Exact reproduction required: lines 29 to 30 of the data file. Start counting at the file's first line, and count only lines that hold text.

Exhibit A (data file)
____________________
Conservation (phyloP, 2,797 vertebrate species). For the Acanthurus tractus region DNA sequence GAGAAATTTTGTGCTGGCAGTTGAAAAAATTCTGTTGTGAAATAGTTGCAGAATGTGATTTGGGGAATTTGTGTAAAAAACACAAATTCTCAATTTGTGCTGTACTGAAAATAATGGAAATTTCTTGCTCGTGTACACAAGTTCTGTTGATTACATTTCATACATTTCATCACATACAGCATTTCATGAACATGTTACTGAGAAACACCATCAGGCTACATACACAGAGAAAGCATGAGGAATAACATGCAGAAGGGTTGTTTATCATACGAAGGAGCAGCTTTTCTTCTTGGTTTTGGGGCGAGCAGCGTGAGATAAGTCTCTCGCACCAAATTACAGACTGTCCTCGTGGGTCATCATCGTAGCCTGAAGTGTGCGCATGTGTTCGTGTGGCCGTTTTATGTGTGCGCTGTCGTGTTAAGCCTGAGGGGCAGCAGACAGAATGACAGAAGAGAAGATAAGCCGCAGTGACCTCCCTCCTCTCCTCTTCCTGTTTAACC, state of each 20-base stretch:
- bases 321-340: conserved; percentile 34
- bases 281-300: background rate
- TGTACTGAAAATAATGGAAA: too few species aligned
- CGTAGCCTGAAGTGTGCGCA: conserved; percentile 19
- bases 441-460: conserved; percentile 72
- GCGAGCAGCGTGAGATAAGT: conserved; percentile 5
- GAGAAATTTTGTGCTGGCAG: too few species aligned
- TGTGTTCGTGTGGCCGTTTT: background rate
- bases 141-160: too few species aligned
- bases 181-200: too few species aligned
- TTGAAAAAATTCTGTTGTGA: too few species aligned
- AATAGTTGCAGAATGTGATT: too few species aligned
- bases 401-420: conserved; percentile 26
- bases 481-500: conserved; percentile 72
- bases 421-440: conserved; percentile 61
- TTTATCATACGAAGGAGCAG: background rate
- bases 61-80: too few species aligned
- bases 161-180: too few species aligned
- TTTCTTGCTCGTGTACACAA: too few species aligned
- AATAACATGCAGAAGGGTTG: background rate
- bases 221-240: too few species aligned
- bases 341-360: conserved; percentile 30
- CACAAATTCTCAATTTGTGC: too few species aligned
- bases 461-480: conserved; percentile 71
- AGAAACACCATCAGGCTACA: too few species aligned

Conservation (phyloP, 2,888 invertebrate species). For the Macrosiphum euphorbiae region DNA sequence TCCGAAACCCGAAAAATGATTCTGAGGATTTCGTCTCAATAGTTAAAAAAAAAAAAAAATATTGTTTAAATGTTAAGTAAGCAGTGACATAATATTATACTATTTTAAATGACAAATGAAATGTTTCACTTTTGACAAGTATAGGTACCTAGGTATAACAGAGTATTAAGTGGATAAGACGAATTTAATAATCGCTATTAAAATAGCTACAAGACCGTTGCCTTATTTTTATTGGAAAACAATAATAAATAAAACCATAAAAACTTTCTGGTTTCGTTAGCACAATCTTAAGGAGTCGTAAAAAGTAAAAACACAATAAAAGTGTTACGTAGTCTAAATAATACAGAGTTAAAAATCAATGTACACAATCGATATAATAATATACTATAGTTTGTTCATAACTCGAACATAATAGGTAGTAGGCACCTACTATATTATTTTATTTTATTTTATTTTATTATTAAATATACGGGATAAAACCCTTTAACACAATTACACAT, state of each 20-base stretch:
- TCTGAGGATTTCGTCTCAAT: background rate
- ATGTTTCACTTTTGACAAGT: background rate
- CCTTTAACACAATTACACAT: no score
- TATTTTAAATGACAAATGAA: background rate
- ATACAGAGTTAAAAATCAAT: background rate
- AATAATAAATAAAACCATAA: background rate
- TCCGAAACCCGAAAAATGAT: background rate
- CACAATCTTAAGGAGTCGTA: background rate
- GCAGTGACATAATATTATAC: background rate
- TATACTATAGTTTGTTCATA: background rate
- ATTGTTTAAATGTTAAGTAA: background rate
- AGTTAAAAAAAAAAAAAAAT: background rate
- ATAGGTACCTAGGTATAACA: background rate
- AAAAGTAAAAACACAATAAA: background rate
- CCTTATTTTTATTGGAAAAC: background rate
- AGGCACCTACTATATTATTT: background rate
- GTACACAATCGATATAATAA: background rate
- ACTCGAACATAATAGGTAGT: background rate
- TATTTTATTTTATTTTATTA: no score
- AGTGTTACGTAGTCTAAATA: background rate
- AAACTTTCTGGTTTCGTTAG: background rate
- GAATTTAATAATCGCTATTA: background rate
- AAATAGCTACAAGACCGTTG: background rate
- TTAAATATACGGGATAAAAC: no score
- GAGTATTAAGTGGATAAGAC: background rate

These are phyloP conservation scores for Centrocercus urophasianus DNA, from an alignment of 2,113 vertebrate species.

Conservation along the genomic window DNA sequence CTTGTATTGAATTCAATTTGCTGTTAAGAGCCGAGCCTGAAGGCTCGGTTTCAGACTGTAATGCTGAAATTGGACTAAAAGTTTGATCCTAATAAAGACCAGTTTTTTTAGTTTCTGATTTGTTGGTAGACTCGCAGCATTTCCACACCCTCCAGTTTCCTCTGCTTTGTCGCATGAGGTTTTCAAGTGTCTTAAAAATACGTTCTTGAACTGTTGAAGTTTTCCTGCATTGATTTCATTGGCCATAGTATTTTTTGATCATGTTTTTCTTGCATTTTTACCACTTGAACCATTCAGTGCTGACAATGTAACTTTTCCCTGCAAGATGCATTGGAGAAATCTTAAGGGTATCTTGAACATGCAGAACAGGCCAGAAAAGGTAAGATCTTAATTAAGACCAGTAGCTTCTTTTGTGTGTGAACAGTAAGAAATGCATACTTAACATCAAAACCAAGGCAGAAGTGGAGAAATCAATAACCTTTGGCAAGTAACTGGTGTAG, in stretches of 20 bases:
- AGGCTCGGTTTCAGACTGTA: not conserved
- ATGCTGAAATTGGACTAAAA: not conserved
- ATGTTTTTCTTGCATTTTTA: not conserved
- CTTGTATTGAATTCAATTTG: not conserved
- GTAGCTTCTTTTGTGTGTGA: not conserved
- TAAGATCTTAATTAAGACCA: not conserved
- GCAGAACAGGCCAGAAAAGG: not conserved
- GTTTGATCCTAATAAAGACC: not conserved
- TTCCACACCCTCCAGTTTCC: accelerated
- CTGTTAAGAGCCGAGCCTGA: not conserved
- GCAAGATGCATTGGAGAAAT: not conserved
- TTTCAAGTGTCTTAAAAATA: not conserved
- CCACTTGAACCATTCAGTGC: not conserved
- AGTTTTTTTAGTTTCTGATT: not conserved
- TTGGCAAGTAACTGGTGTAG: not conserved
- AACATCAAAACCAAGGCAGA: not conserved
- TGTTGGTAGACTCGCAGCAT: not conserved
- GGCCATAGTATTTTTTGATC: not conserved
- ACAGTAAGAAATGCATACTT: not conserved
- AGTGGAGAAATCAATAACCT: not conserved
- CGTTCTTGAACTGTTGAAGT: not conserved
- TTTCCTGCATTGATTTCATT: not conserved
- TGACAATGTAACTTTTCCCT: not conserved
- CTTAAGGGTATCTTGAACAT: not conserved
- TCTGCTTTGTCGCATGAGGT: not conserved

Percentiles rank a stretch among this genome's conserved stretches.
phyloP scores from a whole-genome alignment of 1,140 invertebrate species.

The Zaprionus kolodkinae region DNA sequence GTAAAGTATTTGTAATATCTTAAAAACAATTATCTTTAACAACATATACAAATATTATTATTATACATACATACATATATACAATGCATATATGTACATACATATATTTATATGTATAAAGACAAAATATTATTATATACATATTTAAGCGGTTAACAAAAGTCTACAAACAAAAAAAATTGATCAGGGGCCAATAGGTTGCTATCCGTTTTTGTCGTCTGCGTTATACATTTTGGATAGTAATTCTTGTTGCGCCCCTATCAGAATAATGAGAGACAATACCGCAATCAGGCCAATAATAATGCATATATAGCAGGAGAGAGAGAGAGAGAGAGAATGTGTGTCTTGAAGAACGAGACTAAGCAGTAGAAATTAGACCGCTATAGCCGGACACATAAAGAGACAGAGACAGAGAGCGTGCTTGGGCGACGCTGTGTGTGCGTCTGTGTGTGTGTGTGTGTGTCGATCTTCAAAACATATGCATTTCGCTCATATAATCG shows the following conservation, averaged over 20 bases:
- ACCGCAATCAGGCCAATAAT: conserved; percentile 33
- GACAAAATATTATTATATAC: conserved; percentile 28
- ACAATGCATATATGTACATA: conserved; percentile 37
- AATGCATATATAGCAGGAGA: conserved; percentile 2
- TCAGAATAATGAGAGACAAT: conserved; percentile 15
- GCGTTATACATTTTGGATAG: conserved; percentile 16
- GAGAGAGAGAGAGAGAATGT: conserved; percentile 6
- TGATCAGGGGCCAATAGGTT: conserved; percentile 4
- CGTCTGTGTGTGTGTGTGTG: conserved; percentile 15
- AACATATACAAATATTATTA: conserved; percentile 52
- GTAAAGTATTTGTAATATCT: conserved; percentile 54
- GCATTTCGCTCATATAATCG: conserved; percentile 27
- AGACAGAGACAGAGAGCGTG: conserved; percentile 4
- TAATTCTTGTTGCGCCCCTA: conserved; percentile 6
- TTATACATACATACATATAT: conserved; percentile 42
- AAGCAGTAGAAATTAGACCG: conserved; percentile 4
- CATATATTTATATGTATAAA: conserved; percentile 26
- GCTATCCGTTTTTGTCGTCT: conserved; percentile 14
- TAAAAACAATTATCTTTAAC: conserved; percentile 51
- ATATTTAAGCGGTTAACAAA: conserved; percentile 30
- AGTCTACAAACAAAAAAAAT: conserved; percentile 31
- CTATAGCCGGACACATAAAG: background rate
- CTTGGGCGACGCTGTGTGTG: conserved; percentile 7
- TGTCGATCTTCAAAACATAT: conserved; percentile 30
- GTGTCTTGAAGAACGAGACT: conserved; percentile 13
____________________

- ATGTTTCACTTTTGACAAGT: background rate
- CCTTTAACACAATTACACAT: no score